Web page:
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Statins May Worsen Symptoms in DHF Patients

Thursday November 5, 2009
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A new study presented at CHEST 2009, the 75th annual international scientific assembly of the American College of Chest Physicians, found that statins have beneficial effects on patients with systolic heart failure, but those with diastolic heart failure experienced the opposite effect, including increased dyspnea, fatigue, and decreased exercise tolerance.

“Systolic heart failure is most often due to coronary artery disease and appears to have more of an inflammatory component than diastolic heart failure,” said Lawrence P. Cahalin, PT, PhD, Northeastern University, Boston, in a news release. “It is possible that statins would help patients with systolic heart failure more than patients with diastolic heart failure due to the cholesterol-lowering and anti-inflammatory effects of statins.”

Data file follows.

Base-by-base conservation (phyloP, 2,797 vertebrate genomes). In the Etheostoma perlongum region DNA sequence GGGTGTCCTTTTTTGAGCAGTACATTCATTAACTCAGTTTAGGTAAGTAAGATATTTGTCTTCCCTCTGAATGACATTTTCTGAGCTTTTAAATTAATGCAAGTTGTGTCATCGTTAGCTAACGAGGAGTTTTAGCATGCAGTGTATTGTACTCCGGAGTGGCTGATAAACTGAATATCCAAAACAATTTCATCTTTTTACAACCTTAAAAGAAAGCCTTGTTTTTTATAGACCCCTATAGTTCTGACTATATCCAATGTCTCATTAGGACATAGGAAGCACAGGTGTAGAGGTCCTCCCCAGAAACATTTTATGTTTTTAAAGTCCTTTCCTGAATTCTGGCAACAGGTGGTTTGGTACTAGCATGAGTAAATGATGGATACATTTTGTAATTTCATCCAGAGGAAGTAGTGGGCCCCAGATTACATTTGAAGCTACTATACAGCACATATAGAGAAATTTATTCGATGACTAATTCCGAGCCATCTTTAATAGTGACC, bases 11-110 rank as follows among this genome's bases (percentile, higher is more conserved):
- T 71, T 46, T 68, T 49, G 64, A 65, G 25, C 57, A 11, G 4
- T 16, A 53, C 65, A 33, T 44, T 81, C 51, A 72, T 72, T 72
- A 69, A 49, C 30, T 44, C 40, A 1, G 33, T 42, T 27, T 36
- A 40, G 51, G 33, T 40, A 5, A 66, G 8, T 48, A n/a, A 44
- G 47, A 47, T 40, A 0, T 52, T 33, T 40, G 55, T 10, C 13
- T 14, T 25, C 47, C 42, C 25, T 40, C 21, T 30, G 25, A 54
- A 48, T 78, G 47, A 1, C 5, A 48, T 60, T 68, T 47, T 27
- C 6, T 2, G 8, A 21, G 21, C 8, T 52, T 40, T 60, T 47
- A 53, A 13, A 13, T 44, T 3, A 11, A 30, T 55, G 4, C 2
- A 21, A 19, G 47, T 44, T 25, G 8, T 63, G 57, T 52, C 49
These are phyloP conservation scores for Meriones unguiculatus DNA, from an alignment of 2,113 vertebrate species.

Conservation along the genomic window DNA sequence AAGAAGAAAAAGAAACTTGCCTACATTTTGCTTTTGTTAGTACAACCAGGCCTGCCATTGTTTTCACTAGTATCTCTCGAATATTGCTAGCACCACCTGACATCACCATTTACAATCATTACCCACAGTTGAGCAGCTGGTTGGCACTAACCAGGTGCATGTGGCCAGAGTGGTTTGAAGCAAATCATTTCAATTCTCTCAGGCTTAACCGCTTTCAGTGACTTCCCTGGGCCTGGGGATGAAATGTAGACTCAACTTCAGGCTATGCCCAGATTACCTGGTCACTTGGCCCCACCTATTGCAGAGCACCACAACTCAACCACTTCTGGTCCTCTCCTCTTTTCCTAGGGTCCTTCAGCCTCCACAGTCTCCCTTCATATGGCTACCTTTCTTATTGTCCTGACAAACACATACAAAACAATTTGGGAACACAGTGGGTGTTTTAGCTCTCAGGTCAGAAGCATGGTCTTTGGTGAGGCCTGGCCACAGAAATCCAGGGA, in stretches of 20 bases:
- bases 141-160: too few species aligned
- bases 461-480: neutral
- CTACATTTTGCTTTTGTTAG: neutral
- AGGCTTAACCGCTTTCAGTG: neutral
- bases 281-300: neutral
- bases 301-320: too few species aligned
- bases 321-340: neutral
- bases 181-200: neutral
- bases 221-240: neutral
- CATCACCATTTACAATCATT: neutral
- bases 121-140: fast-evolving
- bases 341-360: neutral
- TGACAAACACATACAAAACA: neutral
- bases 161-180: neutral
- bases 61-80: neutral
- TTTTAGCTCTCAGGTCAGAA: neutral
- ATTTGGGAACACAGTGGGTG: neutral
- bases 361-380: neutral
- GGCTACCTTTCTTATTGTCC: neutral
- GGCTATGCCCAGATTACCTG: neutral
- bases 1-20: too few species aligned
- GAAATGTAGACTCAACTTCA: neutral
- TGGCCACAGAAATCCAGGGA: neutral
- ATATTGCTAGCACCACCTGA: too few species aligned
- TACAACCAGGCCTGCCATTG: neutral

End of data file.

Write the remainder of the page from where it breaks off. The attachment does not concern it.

Researchers from Northeastern University and Massachusetts General Hospital, Boston, retrospectively reviewed the charts of 136 patients with heart failure in order to examine the effect of statins. A non-statin group (82% of patients had DHF) of 75 patients was compared with a statin group (72% of patients had DHF) of 61 patients. Atorvastatin was prescribed in 75% of the patients on statins.

Results of the analysis showed that overall PF and ET of patients in the statin group were significantly lower than patients in the non-statin group. Further subgroup analyses revealed that PF measures in the DHF statin group were 12% lower than PF measures in the DHF non-statin group. Furthermore, the amount of exercise performed by patients with DHF who were on a statin was almost 50% less than patients with DHF not on a statin.

Although the new data suggest that statins may actually worsen symptoms in patients with DHF, researchers feel that the benefits of using statins in patients with SHF and DHF outweigh the risks. “In our continuing study, we hope to identify patient characteristics that are associated with favorable and less than favorable results from statin therapy,” Cahalin said.


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